You can also mend a broken miscellaneous magic item if it is one that you could create. Doing so costs half the XP, half the raw materials, and half the time that it would take to enchant that item in the first place.

Some wondrous items incur extra costs in material components or XP as noted in their descriptions. These costs are in addition to those derived from the item’s base price. You must pay such a cost to create an item or mend a broken one.

 

ENCHANTMENT
You are capable of enchanting items requiring more powerful spells.

Benefit: You can create magic items requiring prerequisite spells of 4th-6th level.

Normal: A spellcaster without the Enchantment feat can only create magic items with prerequisite spells of 1st-3rd level.

 

MAJOR ENCHANTMENT
You are capable of enchanting items requiring the most powerful spells.

Benefit: You can create magic items requiring prerequisite spells of 7th level or higher.

This material is covered by the Open Gaming License.

Tagline: Life on Caprice is an incredibly strong book and absolutely essential to anyone interested in exploring a new world or keeping up on the cutting edge developments of the Heavy Gear universe. But behind its success there is a flaw — a flaw which must be corrected.

Heavy Gear: Life on Caprice - Dream Pod 9In 1995 Dream Pod 9 released the first edition of Heavy Gear. The game was set on the world of Terra Nova, a colony orbiting a distant star, in the cycle TN 1932 (6132 A.D.). The game consisted of two core books: The rulebook (containing both a roleplaying and a tactical system) and Life on Terra Nova (which described a setting of epic scope in copious and useful detail).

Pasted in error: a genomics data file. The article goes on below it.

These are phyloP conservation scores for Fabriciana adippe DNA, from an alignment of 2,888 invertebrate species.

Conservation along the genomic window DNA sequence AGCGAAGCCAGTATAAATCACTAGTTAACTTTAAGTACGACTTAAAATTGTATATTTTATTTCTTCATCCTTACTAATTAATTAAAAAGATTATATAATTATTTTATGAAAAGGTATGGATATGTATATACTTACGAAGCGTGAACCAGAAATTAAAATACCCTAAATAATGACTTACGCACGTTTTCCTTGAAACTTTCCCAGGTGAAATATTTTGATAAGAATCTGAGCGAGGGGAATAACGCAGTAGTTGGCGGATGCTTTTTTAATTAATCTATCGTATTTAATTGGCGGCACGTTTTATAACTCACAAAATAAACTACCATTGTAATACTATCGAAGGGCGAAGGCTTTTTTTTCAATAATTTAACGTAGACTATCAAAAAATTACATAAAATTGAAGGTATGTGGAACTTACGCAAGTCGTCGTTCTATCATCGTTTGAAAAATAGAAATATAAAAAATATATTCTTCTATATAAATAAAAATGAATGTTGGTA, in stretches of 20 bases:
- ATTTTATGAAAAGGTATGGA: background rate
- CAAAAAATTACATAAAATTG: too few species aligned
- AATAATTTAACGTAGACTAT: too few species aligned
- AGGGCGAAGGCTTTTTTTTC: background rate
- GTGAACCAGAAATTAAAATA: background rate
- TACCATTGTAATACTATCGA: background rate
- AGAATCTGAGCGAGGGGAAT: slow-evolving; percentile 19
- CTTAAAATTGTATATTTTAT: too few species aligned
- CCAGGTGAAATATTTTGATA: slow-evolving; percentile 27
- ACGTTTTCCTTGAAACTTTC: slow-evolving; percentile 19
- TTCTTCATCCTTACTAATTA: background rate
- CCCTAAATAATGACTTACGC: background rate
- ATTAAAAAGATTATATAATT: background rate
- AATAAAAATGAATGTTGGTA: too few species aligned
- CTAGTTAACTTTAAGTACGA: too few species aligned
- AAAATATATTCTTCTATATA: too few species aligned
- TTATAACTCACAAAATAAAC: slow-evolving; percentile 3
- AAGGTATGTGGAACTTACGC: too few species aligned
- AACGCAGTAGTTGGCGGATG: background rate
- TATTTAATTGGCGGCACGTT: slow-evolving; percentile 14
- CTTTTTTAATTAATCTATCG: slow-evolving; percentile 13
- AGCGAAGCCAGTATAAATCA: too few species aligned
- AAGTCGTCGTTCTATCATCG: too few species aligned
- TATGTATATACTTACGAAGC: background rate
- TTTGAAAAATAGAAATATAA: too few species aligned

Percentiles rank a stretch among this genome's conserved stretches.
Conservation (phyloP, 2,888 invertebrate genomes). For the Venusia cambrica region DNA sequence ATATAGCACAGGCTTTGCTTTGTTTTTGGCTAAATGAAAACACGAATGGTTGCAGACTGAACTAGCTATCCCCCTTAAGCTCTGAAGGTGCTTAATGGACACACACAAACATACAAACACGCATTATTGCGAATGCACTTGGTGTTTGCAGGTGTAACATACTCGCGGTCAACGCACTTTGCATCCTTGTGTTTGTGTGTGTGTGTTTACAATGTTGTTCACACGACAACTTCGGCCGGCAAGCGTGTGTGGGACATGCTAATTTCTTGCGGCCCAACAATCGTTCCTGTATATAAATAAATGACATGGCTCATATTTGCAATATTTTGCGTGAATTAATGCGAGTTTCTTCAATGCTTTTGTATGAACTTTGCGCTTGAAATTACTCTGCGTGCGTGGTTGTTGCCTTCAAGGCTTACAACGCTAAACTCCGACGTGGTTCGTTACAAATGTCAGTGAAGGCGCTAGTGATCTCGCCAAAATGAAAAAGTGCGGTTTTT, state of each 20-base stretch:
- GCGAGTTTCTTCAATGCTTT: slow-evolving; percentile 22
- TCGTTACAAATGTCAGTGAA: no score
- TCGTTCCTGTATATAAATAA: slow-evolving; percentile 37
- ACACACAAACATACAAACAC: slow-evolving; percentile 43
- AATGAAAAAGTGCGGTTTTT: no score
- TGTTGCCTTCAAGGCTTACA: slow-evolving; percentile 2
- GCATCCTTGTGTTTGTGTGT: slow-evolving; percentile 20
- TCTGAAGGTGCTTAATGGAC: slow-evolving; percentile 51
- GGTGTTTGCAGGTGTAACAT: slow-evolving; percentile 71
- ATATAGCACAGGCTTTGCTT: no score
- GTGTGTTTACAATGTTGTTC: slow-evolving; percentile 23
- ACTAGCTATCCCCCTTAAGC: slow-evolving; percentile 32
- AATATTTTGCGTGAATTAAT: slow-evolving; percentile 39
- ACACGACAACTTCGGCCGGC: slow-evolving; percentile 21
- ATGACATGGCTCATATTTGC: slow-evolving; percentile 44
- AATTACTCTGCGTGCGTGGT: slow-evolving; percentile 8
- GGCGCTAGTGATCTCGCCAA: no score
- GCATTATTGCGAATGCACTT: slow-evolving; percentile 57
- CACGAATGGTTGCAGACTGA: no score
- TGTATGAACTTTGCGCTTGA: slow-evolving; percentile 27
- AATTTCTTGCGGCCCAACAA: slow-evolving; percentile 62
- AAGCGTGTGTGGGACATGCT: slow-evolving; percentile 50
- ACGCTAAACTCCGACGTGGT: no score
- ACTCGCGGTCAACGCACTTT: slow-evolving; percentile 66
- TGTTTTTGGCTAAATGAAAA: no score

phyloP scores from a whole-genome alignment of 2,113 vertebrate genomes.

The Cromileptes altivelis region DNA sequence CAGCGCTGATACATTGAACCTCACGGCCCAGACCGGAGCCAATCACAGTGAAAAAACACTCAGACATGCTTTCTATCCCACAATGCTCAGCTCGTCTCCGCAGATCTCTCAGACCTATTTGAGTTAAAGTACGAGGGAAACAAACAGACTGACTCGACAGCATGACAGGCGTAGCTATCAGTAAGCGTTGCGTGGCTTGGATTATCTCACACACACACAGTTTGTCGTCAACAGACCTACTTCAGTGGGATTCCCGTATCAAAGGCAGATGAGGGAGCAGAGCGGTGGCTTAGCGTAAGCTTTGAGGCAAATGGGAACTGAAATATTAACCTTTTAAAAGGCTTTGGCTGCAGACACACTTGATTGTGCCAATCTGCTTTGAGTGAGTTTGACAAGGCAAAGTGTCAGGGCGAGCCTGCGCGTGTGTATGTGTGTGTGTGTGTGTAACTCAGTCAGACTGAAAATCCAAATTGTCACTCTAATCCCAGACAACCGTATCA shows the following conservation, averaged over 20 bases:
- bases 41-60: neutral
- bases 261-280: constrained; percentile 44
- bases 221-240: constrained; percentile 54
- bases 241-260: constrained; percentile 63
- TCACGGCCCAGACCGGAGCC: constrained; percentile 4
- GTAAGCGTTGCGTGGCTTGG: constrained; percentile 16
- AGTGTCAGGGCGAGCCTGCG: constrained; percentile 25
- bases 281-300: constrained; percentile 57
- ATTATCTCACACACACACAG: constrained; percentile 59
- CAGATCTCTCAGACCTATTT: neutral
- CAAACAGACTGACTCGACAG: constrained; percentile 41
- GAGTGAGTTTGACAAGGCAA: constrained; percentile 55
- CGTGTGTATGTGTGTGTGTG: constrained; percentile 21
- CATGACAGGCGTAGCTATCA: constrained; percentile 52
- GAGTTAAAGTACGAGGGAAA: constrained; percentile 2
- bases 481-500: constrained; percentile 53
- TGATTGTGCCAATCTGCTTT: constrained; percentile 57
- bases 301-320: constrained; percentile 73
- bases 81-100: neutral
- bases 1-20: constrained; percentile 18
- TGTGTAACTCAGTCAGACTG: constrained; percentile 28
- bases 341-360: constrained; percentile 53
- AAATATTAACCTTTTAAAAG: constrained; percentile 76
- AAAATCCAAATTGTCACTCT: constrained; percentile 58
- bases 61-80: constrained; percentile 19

Over the next five years both of these books would see a much-improved second edition, and three additional volumes were also added to the core of the game: Crisis of Faith, Blood on the Wind, and Return to Cat’s Eye. Also known as “storyline books” these secondary core books would advance our knowledge of Terra Nova by nine cycles – taking us to TN 1941. Over the course of that time Terra Nova was wracked by an Interpolar War, and then suddenly faced with the knowledge that the fascist powers of Mother Earth were returning once more to conquer their world.

Confronted by this new threat, Terra Nova decided to respond in kind. At the end of Return to Cat’s Eye we learn that Terra Nova has launched a covert campaign against Caprice. Also known as the “Gate World”, Caprice has been subjugated by Terran forces, and represents the link between Earth and her “lost” colonies.

All of which opens the door to Life on Caprice: The most recent secondary core book for Heavy Gear and acting as the basic supplement describing the world of Caprice.

Life on Caprice, essentially, is the exact same type of book as Life on Terra Nova. This makes for a rather unique product – one which can be used as a supplement for existing Heavy Gear campaigns, or one which can be used as the basis for a whole campaign in its own right. Indeed, Life on Caprice comes so tantalizingly close to functioning as a completely separate entity from Life on Terra Nova that it becomes disappointing that the possibility was never realized.